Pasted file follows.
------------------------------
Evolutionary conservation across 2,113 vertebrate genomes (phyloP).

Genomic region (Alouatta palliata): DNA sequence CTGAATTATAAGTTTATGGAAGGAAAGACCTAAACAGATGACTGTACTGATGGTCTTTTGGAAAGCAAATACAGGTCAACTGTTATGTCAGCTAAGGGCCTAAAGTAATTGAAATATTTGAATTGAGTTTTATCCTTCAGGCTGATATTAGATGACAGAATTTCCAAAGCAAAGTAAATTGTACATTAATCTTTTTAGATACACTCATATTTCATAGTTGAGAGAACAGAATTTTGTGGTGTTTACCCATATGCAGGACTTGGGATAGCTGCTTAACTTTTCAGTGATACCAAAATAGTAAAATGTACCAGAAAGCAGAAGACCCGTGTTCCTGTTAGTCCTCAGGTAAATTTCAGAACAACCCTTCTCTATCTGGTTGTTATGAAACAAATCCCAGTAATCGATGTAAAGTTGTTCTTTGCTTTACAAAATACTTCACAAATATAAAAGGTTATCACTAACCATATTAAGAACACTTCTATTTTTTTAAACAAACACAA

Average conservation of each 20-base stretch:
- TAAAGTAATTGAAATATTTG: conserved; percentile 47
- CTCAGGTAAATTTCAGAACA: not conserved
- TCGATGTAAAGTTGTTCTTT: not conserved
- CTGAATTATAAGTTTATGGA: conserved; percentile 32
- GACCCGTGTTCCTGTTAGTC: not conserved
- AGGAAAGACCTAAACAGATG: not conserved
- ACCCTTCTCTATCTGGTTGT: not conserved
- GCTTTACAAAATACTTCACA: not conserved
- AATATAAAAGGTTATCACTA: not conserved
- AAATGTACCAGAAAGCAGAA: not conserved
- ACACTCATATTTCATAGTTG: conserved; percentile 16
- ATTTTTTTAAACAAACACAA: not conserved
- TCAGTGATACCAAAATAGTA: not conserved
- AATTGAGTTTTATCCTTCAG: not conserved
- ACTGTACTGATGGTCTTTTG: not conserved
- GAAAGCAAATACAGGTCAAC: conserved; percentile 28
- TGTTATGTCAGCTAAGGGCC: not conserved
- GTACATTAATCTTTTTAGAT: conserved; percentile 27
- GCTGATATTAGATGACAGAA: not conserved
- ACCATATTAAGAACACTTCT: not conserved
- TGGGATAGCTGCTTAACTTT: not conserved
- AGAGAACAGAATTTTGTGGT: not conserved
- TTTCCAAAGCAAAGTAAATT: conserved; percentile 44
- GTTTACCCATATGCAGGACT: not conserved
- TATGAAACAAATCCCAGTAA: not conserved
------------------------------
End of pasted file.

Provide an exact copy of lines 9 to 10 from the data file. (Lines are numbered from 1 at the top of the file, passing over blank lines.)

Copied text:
- AGGAAAGACCTAAACAGATG: not conserved
- ACCCTTCTCTATCTGGTTGT: not conserved